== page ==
But one thing I consistently forget is the enormous value of consuming content that inspires me.

The other day, based on the recommendation of a friend, I watched Jagged, an HBO documentary about Alanis Morissette and her groundbreaking album Jagged Little Pill. I love watching artists do what they do, especially singer-songwriters. It’s fascinating and so inspiring to learn about their journeys, the countless rejections they receive along the way, the inevitability of brutally harsh critics for anyone who wants to create anything in this world, and the decade or so of hard work that goes into any “overnight success”.

I LOVED Jagged Little Pill back in the day. That album came out when I was 12 and just beginning to pay attention to music. It was so viscerally and unapologetically emotional, and completely unlike anything else I’d ever heard. I was too young to understand the sex references or to have experienced real romantic rejection yet, but You Oughta Know lit a fire within me. It’s just such a powerful song. And the album is so much more than just angry. It’s sweet and hopeful and heartbreaking and deeply deeply wise, especially when you consider she was only 19 when she started writing it.

Like virtually everyone of my generation, as a teenager I sang along to You Oughta Know, Ironic, Hand in my Pocket and You Learn, but it wasn’t until my 20s that I would uncover the album again and listen to it end to end, and discover hidden gems like Perfect and Mary Jane and Not the Doctor. To say I could sing that entire album word for word would not be an exaggeration, and yet for all my love of her songs, I didn’t really know anything about Alanis at all. So it was fun to learn about her then and now, and deeply inspiring to reflect on the enormous impact she made with that one album.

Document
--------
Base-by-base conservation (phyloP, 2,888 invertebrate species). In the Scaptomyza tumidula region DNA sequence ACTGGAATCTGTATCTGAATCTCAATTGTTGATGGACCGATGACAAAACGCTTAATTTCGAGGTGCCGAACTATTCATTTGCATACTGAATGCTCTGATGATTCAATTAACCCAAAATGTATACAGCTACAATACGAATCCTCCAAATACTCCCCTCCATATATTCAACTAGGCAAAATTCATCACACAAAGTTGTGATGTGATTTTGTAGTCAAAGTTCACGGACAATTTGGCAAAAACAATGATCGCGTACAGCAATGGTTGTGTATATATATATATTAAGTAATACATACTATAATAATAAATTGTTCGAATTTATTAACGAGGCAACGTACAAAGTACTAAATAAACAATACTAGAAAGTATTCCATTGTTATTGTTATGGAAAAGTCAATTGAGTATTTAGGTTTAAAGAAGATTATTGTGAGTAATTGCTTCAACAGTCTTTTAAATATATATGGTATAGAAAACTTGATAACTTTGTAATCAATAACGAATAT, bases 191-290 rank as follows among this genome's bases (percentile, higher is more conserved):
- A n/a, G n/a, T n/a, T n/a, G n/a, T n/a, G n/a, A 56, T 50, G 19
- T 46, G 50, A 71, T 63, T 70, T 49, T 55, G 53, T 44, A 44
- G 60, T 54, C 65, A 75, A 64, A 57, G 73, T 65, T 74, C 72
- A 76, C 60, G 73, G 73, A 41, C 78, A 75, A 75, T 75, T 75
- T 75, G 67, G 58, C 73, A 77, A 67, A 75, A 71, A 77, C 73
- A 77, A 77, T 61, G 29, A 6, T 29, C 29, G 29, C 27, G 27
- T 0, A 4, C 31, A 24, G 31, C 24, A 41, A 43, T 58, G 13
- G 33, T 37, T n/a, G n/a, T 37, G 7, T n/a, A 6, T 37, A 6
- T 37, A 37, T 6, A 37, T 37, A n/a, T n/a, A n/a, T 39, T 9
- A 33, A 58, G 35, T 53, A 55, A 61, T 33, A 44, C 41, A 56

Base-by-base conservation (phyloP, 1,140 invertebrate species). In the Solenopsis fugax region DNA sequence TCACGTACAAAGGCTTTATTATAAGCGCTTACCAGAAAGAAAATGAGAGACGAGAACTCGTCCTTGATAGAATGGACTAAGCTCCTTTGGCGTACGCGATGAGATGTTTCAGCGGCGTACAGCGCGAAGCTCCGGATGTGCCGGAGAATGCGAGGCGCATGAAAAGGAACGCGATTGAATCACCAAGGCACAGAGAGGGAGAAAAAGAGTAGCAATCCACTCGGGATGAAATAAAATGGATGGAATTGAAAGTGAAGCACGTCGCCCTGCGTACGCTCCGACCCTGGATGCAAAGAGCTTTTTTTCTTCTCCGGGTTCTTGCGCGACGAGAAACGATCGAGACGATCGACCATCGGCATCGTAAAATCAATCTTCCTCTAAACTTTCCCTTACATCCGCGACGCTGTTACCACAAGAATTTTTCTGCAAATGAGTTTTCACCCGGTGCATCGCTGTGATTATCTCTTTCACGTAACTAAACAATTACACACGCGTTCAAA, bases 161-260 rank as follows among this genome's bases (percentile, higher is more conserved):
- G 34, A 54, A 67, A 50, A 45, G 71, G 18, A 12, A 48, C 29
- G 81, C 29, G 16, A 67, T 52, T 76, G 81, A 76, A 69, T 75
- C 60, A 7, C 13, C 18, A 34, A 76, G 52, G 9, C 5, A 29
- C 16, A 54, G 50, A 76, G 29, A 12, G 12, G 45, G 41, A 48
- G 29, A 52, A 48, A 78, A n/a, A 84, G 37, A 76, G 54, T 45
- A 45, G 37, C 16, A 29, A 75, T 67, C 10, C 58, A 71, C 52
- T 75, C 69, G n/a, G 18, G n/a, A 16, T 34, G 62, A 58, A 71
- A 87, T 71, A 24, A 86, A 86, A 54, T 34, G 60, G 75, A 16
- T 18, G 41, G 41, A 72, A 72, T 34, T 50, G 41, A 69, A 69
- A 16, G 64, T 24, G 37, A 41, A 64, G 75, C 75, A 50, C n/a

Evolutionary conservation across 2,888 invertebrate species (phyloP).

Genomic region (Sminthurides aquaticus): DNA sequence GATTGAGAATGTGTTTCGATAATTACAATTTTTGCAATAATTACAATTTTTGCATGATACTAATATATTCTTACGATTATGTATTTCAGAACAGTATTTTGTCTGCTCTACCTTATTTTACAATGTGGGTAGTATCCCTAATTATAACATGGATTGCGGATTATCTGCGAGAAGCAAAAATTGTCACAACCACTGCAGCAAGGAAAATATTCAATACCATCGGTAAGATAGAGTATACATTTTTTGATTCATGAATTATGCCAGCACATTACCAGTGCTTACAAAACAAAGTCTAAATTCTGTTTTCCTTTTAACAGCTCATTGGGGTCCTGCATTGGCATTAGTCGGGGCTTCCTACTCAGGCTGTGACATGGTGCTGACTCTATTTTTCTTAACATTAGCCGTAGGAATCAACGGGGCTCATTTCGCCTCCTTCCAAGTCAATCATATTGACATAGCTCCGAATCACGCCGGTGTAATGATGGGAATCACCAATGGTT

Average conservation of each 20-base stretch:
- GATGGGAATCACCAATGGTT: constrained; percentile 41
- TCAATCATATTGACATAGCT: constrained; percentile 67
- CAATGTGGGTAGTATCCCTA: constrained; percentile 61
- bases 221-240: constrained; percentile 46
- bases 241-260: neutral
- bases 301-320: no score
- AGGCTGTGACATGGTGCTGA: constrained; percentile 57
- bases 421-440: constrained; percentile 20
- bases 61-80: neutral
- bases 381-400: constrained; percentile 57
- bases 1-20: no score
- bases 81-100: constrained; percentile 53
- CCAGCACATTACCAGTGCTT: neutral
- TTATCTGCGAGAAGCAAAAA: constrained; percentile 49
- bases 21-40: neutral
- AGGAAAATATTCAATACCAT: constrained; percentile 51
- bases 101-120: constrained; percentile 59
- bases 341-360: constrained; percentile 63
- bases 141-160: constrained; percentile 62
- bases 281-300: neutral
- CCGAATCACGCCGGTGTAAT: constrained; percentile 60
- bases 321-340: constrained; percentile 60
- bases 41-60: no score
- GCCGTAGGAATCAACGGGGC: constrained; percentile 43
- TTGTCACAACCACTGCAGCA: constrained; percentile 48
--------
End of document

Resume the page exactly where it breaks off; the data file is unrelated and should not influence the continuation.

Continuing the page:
I couldn’t have articulated it at the time, but looking back now, I realize how powerful it was to witness a woman who was unashamed of her feelings. A woman who said exactly what she felt with such razor sharp precision. It was intoxicating. I realize now that was the gift she gave to me back when I was filled up with my own angst and had nowhere to let it out. The gift of permission. To be angry. To be hurt. To be confused about who I was and what I wanted. Permission to feel all those things and to let them out as I sang along with her.

* * *

Permission to feel deeply is one of the greatest gifts art gives us. I had kind of forgotten that for a while, and thanks to that documentary, I am again filled up with inspiration to both consume great art and also to create my own.

And I haven’t done it yet, but since watching that documentary last weekend, I have a burning desire to take a long solo drive, listen to Jagged Little Pill at full volume, and sing my guts out. Knowing me, I’ll probably end up crying my guts out too and return home afterward feeling about 10 pounds lighter, and I’ll have Alanis to thank for that, all these many years later.

Permission. It’s a magical thing.

So while this post has taken a turn from my original intent, I’m giving myself permission to deviate.

And that’s what I’m offering you as well: Permission.

Forget all the no’s, and go out there and find something to say yes to. Maybe it’s a song, a poem, a book or a movie (hello Shawshank), but find something that lights you up and makes you FEEL. In fact, go ahead and make that a priority.

There’s more to life than our endless to do lists and self-improvement projects, after all.